Horse Feeding – Back To The Basics
Horses originally come from barren steppes and savannahs and are sometimes busy foraging and eating for up to 18 hours a day. In doing so, they cover distances of up to 30 kilometers per day. The food they consumed was predominantly meager and not very nutritious. This nutrient-poor basic fodder in combination with the movement, is the reason, why fodder quantities of up to 50 kilograms per day did not lead to health restrictions. Over the centuries, the organism, and especially the sensitive gastrointestinal tract, has adapted to this way of life, and it is this factor that must be taken into account when feeding. After all, the correct feeding of horses serves above all to maintain the health of the animal and must be adapted to its needs, so that neither psychological nor physical damage occurs.
The be-all and end-all of horse feeding: roughage.
The staple food of any horse should be high quality roughage such as hay. Straw can be fed in addition to hay. Here, however, attention should be paid to the quantity, as too much straw can cause constipation colic. Horses with hay allergy can be fed silage or haylage, which has a relatively high moisture content. This makes it more nutritious and it should be fed in portions. The basic rule for feeding hay is 2 kilograms of hay per 100 kilograms of horse weight. If the horse is overweight or underweight, the horse feed should be reduced or increased accordingly. A horse’s stomach is relatively small and therefore does not hold large quantities. Therefore, feeding several small meals per day is recommended. If long pauses in feeding occur, stomach ulcers and colic can be the result.
Concentrated feed is not a must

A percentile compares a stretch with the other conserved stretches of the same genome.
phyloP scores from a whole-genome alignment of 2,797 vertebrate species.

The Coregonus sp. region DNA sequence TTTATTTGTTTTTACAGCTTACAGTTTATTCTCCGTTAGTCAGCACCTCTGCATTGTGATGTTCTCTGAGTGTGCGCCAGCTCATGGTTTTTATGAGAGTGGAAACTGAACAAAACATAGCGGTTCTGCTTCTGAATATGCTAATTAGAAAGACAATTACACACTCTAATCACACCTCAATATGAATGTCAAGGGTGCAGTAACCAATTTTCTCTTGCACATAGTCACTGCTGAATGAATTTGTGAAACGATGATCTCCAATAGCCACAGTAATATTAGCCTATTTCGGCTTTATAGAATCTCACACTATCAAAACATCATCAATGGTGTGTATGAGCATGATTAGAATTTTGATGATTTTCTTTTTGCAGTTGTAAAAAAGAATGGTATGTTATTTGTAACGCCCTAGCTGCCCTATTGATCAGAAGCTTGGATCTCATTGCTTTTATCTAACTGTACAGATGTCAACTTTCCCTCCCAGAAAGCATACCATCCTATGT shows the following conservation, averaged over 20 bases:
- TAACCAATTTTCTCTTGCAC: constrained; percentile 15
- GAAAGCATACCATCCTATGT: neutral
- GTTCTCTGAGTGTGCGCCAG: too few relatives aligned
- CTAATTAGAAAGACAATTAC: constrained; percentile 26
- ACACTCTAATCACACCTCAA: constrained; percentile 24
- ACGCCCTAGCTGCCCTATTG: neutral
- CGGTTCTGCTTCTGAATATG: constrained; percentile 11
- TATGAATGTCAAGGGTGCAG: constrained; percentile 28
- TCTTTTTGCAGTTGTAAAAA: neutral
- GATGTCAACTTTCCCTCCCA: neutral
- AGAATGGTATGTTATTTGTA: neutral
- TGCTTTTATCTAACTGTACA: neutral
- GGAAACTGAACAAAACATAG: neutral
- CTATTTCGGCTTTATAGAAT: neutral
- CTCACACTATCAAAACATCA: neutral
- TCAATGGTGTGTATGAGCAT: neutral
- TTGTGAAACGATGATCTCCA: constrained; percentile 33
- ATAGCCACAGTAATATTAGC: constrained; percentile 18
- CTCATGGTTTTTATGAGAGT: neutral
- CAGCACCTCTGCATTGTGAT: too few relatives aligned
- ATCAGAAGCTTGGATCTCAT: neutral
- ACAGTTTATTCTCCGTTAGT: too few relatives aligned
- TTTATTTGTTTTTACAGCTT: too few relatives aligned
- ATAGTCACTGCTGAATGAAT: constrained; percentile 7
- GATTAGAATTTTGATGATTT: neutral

Feeding concentrated feeds such as oats, barley, corn or various mueslis is not mandatory if the horse’s needs are well covered by hay. However, in the case of sport horses, pregnant mares and stallions, a sufficient supply of roughage alone cannot always be ensured. In such cases, the feeding of concentrated feed is recommended. Care should be taken to divide the feed into several portions so as not to overload the horse’s gastrointestinal tract. By feeding rice germ oil or linseed oil, horses can be supplied with energy in a natural way. The advantage is better digestibility, although oil may only be fed in doses. The guideline is 200 milliliters of oil distributed over several meals for a 600-kilogram horse. In addition to water, a mineral and salt lick should be provided. Horses that sweat a lot in particular need to compensate for electrolyte loss. In addition to the horse’s blood work, a nutrient analysis of the feed will show whether feeding mineral feed is necessary. Horses tend to be deficient in zinc and selenium because many soils in Germany are poor in these nutrients. Therefore, supplemental feeding is always necessary for many horses.
Hay nets, racks etc.
The most natural way for horses to feed is from the ground and throughout the day. In many stables, “hay ad libitum” feeding has become the norm, where horses have the opportunity to have hay available without restriction for 24 hours. While this benefits the gastrointestinal tract, it also has disadvantages. What is not a problem for some horses is a particular downfall for robust breeds such as Icelanders and Norwegians. Diseases of affluence such as equine metabolic syndrome (EMS), Cushing’s disease and laminitis can result. For horses that feed easily and tend to gain weight quickly, it is advisable to use hay nets, hay toys, feeding boxes or similar constructions to slow down the feed intake and thus reduce the amount over the day without having to drastically shorten the feeding time. Timer-controlled feeding troughs are also possible. In principle, horses can handle feeding breaks, but these should not last longer than four hours. Horses continuously produce gastric acid, which is neutralized by saliva. However, the horse only produces saliva when it eats. Therefore, to protect the sensitive gastric mucosa, feeding breaks should be avoided in the best case.
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